As we were establishing the contracts, logistics and relevant approvals for the research, the narrative around long-Covid was gaining momentum nationally and internationally and we knew that our research would be an important part of informing the global response. I discussed with Dr Ruth Ashton, Lecturer in Exercise Physiology at the University of Derby, about the importance of the lived experience and we made a joint decision to include a patient diary. This would allow patients the opportunity to record their experience of living with Covid-19 and this might turn out to be a really important inclusion given the broad challenges that patients are experiencing and how widely this has been covered in the media.

Ruth and I are very much on the same page about most things and this provided a great basis to develop a strong research team, which has increased massively in the months since we launched this and other projects.

While the procedural part of our research was still ongoing, a Masters (now PhD) student of mine and Ruth’s launched a survey investigating the pre-Covid-19 physical activity status and the impact this had on patients' outcomes, which introduced us to Lindsay Skipper, a musculoskeletal and obstetric and physiotherapist and a long-Covid patient from Sussex, who had previously lived and worked in Derby.

In our discussions with Lindsay, it became very apparent that the lived experience and patient voice were going to be central to unravelling this complex picture but the opportunity to raise her concerns was muted at several junctions. As a result, we worked closely with Lindsay and her impressive network to develop a survey that captured the lived experience of Covid-19 and also long-Covid.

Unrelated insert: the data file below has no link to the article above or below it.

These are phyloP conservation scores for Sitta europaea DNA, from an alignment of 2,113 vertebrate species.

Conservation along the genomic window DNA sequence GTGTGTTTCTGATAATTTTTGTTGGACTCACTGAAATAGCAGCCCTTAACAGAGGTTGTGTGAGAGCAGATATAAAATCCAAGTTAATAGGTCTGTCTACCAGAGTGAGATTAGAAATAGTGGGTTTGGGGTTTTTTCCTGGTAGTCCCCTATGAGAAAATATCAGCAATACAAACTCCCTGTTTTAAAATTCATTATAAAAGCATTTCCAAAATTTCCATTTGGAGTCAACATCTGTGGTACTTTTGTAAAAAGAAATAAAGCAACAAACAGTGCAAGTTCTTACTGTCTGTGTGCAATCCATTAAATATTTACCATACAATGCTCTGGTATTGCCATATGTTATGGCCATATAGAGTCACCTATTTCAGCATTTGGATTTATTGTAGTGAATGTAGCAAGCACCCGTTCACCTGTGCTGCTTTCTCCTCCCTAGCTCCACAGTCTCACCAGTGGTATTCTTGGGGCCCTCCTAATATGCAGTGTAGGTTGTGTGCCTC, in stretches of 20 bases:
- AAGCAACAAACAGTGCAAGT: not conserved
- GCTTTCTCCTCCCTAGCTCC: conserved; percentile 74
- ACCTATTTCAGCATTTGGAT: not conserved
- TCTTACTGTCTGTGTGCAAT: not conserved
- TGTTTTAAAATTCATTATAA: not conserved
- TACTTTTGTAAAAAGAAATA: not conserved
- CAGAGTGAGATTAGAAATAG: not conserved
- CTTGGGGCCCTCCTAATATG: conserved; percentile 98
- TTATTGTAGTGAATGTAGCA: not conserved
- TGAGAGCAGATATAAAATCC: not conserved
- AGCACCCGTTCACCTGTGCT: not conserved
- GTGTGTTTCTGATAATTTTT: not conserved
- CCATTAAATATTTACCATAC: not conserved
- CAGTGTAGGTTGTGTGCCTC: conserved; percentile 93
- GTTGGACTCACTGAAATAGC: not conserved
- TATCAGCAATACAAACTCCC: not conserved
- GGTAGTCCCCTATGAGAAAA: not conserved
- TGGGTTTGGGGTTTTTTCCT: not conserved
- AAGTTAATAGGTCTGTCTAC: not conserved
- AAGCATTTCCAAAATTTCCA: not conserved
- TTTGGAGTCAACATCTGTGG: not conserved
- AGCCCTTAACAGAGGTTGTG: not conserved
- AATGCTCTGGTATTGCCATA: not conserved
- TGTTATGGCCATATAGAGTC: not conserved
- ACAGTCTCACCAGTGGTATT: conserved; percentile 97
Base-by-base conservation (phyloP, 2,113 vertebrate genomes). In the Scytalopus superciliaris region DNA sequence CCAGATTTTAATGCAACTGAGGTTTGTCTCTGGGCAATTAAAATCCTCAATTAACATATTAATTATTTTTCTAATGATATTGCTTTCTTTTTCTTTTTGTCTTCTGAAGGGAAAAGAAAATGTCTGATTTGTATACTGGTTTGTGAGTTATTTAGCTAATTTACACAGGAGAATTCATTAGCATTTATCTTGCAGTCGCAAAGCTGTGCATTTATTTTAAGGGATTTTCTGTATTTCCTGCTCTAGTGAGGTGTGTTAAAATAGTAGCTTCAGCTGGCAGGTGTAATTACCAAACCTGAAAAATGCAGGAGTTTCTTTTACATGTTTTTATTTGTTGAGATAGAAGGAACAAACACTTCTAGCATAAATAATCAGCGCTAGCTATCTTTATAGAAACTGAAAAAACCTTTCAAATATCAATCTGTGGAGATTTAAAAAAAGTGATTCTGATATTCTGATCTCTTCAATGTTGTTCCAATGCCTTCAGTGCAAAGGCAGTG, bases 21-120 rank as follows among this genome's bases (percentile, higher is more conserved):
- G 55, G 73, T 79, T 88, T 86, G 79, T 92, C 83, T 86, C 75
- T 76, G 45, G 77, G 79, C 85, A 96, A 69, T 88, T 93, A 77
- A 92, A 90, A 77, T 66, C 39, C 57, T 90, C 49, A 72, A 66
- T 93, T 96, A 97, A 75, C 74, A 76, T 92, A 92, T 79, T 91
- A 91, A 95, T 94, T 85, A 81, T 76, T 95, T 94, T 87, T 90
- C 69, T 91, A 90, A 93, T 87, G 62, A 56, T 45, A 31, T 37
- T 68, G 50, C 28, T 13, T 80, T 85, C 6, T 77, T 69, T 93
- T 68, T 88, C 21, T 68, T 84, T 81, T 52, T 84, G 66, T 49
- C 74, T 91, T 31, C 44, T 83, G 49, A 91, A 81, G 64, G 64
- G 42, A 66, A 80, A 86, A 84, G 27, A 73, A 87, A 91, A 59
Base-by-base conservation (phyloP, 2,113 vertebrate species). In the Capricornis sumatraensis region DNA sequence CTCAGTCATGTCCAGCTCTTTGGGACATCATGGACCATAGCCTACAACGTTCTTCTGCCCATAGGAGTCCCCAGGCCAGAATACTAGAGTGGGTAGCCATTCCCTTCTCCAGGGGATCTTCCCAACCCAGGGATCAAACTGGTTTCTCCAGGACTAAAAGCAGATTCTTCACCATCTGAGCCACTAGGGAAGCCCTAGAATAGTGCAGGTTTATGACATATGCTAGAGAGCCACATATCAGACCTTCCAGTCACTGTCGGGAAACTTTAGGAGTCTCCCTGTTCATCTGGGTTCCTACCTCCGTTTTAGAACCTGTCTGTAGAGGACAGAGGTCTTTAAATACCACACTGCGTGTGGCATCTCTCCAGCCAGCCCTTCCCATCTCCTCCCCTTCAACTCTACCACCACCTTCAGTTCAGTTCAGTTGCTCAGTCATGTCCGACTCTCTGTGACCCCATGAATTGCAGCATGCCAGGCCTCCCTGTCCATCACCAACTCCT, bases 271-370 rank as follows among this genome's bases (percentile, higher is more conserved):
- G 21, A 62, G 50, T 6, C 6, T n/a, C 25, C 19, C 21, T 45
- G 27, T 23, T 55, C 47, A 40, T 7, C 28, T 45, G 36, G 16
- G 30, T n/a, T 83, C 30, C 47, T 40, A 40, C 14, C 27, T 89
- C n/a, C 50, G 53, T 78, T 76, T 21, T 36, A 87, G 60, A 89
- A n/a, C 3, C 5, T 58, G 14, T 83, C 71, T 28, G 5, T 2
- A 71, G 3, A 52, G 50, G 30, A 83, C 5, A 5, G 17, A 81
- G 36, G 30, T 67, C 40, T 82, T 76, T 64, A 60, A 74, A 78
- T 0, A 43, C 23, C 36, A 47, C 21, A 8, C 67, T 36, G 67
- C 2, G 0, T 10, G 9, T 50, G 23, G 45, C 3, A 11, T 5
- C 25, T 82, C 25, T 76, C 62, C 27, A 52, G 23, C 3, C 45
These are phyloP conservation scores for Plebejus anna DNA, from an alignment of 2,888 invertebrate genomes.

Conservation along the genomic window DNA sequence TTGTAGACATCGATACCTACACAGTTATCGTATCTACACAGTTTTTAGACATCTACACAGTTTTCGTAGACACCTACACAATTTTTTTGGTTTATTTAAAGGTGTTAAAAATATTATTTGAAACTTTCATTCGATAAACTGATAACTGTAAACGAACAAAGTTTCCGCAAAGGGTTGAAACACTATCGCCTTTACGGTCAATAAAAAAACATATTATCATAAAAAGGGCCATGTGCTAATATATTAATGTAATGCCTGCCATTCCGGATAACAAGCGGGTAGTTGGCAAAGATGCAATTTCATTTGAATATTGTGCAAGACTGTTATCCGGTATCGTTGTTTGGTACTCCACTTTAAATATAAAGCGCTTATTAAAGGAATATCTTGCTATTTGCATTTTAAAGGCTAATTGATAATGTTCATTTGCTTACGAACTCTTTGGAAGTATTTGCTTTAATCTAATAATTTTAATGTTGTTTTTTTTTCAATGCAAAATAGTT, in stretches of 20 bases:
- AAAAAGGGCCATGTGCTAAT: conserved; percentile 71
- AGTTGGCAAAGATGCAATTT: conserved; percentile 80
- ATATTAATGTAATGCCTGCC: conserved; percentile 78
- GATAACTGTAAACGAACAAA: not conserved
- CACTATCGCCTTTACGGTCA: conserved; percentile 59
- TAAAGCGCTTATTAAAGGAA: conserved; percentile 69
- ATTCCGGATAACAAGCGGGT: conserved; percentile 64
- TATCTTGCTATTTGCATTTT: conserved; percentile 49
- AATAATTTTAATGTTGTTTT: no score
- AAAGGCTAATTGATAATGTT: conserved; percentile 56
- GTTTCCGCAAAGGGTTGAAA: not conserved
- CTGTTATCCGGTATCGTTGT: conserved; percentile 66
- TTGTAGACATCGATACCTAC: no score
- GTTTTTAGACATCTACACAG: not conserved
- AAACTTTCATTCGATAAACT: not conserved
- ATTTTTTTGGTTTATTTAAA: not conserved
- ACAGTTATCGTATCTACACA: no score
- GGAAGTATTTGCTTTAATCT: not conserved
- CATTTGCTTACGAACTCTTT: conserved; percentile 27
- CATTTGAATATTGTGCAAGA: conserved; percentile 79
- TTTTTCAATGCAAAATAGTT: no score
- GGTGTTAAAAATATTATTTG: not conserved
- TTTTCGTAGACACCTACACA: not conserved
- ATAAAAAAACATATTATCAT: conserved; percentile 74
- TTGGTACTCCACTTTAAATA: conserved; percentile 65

The survey was launched in autumn 2021 and received almost 200 responses, but more importantly, provided us with hundreds of pages of data that articulated the complex and often unique challenges that patients are facing.

What is most evident is that long-Covid patients feel ignored and disregarded in healthcare settings and that they need a bespoke screening process and support pathway that will address their issues – because, despite some suggestions, no single approach will resolve long-Covid.

As we continue to develop our understanding and consolidate the data we are collecting as part of our active research projects, we have worked hard to establish an international network of clinicians, patients, healthcare workers and scientists that share a consensus of needing to understand the issues entirely to develop the most effective support mechanisms. This will likely take some time, but Covid-19 and long-Covid continue to present us with an unprecedented, multi-system complex picture that will need bespoke support pathways. These will need to consist of clinical and non-clinical collaborations, bespoke screening tools and address each patient as an individual (I call this the buffet approach, where you get what you need when you need it).

As we surpass the second anniversary of the first UK lockdown, we continue to work tirelessly to increase the understanding via active projects, but also in the formulation of a stakeholder group who will be actively involved in the development and implementation of long-Covid support service in months ahead (I wish it was now).

Acknowledging that this week is healthcare science week, we as a research group would like to thank all healthcare workers and scientists for their continued and tireless work over the past few years. We are still faced with longstanding issues and the pandemic is not over, but your continued efforts are inspirational and TOGETHER, we will find a way to support the patients we serve.

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About the author

Mark Faghy smiling

Professor Mark Faghy
Professor in Clinical Exercise Science

Mark is a Senior Lecturer in Exercise Physiology in the School of Human Sciences and an active researcher in the Human Science Research Centre.